Remembering Zizi Jeanmaire, French Ballerina and Film Star
French ballerina Zizi Jeanmaire died peacefully at her Swiss home on July 17 at the age of 96, reported Valentine Petit, Jeanmaire’s daughter with choreographer Roland Petit (1924-2011).
One of the French dance world’s most iconic personalities, Jeanmaire was a trailblazer. A list of her numerous collaborators reads like a long “Who’s Who” of the art world: Yves Saint Laurent, Mikhail Baryshnikov, Rudolf Nureyev, Jean Cocteau, Serge Gainsbourg and Marcel Marceau, to name a few.
She was accepted to the Paris Opéra Ballet School at the age of 9 and became Yvette Chauviré’s protégé, later earning a spot in the company’s corps de ballet. But she left France’s national opera house four years later, hungry for more audacious projects, and joined the Ballets de Monte-Carlo and Roland Petit’s fledgling company, the Ballet des Champs Élysées. After a year with the Ballets Russes de Colonel de Basil, she teamed up with Petit again in 1948, becoming danseuse étoile with his new Ballets de Paris troupe. She and the choreographer had been classmates at the Paris Opéra Ballet School and rose to stardom together, becoming a celebrity couple on and off stage.
Early in her career, Jeanmaire adopted a pixie haircut that became her signature look and caught the attention of fashion houses and Vogue magazine. Her chic, androgynous style set the tone for Petit’s Carmen in 1949, a sensual update of Prosper Mérimée’s novella transplanted to the port of Marseille in the south of France. Starring in the title role, her corset-clad Carmen became an international sensation beyond Paris. In New York, the ballet was performed at the Winter Garden Theatre for seven months, a rare honor on Broadway for a classical ballet company. Jeanmaire’s bold personality was pivotal in achieving Petit’s mission of updating narrative ballet to reflect contemporary themes and mores.
Hollywood soon came calling and a string of musical films ensued, featuring Jeanmaire as both actress and dancer. Her presence on the celluloid screen was important in providing Americans access to ballet during a time when most professional ballet companies in the United States were still young and limited to major cities.
In Hans Christian Andersen (Charles Vidor, 1952), she is simply credited as Jeanmaire, starring alongside Danny Kaye. The film reimagines the Danish storyteller’s celebrated tales through song and ballet in what became one of the year’s highest grossing films in North America. The mermaid ballet sequence, inspired by Andersen’s The Little Mermaid, was choreographed by Petit who also performed as her partner. In the film’s Ice Skating Ballet, Jeanmaire appeared with Erik Bruhn.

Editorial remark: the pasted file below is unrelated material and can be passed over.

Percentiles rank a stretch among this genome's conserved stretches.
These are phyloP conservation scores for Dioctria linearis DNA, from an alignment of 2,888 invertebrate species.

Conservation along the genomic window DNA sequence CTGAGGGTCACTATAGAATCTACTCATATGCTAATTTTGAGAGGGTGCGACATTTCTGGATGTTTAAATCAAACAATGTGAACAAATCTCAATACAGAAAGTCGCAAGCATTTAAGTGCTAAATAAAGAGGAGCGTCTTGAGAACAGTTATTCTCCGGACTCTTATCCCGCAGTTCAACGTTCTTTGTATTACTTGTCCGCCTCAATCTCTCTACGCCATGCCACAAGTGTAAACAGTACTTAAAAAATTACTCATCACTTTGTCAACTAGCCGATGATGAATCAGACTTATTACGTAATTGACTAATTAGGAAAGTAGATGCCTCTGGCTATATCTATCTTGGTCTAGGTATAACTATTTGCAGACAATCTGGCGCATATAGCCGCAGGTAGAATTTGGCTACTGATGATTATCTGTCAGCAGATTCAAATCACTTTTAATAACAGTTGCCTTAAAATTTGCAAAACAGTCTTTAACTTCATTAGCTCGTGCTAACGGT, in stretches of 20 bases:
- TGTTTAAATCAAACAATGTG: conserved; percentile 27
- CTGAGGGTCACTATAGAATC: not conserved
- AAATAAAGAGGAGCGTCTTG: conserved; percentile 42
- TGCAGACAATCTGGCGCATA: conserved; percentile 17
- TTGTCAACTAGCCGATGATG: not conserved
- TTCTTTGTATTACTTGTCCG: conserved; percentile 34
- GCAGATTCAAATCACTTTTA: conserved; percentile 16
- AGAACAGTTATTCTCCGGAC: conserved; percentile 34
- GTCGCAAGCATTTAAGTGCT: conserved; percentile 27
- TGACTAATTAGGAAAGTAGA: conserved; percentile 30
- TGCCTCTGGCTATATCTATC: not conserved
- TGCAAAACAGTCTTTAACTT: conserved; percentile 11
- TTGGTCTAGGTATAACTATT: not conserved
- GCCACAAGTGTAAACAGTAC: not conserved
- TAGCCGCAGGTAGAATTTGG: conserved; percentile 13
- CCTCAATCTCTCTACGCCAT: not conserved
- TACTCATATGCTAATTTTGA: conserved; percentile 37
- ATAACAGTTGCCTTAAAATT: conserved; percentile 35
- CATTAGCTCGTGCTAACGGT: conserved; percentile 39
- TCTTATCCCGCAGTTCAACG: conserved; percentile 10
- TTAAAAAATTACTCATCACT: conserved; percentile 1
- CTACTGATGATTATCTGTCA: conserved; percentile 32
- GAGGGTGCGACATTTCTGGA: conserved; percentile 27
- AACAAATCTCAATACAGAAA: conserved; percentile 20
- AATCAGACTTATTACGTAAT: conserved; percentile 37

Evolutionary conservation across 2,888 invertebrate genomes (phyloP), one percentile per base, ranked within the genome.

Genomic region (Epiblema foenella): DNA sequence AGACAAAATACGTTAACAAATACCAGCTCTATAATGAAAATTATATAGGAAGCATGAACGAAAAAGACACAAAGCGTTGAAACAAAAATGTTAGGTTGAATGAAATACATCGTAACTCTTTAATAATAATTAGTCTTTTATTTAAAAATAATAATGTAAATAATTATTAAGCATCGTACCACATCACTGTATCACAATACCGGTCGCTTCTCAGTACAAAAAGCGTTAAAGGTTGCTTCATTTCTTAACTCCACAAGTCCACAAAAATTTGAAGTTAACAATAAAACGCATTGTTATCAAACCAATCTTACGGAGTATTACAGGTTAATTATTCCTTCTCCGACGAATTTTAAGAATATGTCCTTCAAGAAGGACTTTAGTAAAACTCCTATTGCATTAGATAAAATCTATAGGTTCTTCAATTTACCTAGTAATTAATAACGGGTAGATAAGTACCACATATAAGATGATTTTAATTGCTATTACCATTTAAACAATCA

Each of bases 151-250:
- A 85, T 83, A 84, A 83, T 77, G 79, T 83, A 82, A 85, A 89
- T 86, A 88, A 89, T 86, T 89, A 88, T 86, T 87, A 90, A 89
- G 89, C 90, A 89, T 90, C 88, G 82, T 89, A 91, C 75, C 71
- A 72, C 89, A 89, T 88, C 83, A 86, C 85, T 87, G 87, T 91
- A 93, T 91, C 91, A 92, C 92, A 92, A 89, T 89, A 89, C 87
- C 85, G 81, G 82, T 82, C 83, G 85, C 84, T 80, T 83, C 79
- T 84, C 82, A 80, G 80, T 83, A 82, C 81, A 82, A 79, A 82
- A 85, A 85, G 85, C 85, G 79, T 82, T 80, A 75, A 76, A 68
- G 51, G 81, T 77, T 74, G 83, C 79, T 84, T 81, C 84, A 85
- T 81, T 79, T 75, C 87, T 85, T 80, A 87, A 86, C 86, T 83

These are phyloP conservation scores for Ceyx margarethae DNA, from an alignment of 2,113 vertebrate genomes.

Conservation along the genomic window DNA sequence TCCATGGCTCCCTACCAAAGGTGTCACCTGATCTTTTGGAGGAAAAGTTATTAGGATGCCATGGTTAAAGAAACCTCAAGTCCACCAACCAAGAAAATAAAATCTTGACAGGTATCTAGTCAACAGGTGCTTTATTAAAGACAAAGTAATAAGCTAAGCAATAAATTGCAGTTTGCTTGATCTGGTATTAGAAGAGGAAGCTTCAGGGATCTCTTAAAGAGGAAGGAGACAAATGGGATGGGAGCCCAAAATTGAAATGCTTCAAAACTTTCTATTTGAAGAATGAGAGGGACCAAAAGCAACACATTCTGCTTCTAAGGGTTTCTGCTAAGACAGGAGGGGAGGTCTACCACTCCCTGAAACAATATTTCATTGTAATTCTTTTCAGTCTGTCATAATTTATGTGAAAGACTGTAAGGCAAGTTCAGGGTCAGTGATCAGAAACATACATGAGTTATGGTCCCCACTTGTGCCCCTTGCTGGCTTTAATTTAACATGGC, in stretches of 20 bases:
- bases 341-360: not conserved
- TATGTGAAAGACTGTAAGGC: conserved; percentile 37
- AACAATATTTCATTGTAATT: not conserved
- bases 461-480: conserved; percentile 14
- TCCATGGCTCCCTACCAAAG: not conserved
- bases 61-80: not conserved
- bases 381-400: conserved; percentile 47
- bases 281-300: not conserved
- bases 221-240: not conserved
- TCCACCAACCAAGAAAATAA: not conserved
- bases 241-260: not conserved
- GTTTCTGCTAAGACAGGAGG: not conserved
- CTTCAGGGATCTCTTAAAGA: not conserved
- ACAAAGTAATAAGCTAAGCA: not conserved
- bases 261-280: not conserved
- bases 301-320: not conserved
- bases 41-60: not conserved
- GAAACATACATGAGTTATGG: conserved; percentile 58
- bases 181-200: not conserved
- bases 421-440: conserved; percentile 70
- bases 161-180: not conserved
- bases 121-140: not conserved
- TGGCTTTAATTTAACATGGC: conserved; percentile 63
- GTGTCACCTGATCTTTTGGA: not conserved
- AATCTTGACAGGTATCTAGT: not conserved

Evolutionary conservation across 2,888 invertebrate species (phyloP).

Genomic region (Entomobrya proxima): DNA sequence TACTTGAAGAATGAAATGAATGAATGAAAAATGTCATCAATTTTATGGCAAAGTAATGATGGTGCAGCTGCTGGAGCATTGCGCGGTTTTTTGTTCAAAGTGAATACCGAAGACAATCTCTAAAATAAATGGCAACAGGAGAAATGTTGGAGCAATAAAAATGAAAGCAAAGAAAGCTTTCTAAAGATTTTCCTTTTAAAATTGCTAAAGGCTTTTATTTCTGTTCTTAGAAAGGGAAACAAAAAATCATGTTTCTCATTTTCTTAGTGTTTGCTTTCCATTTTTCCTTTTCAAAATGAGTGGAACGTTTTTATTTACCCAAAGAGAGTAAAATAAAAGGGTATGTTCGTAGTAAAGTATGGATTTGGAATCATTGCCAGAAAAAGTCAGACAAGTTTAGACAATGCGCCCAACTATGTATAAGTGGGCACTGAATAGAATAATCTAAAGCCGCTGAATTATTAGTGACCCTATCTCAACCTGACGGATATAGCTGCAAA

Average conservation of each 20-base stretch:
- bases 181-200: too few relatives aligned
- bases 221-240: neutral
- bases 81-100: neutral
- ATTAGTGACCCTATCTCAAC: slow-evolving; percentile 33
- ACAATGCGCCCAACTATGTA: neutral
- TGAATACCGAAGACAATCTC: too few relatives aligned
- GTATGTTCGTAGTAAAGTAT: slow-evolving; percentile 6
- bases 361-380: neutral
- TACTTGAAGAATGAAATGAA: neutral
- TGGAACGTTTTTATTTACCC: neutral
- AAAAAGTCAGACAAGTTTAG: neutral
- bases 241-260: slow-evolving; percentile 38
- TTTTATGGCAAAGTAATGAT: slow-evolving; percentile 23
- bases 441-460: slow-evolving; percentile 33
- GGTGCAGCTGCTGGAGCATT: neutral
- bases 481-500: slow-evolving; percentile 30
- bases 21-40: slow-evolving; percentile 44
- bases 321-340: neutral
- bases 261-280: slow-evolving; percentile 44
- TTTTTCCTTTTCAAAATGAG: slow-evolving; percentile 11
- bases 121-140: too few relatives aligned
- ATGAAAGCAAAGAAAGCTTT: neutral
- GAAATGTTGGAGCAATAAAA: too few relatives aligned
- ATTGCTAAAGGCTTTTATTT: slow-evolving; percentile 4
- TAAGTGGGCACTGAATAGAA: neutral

Jeanmaire went on to star as Gaby Duval in Anything Goes (Robert Lewis, 1956) alongside Bing Crosby and Mitzi Gaynor. Her two roles in the anthology ballet film Black Tights (Terrence Young, 1961) garnered critical acclaim. She also performed in Broadway runs of The Girl in Pink Tights and Can Can, as well as films back home in her native France, including a 1966 screen adaptation of Petit’s Le Jeune Homme et la Mort with Rudolf Nureyev.
In 1972, the performer’s original repertoire continued to expand when celebrated French songwriter Serge Gainsbourg wrote a musical revue for her, entitled Zizi, je t’aime! The performance was created for the Casino de Paris with choreography by Petit and costumes designed by Yves Saint Laurent. Three years later, Jeanmaire returned to the stage of the Paris Opéra Ballet to debut a new version of La Symphonie Fantastique.
By the early 1960s, Jeanmaire had also risen to stardom in France for her singing, recording multiple albums throughout her lifetime and working with some of France’s most popular lyricists. Her music hall routines were popular on television variety shows, where her jazzy choreography performed in black tights and heels became a staple. Her last tour and recordings date from 2000.
Her diverse array of projects resulted in a prolific career that will be remembered on both sides of the Atlantic.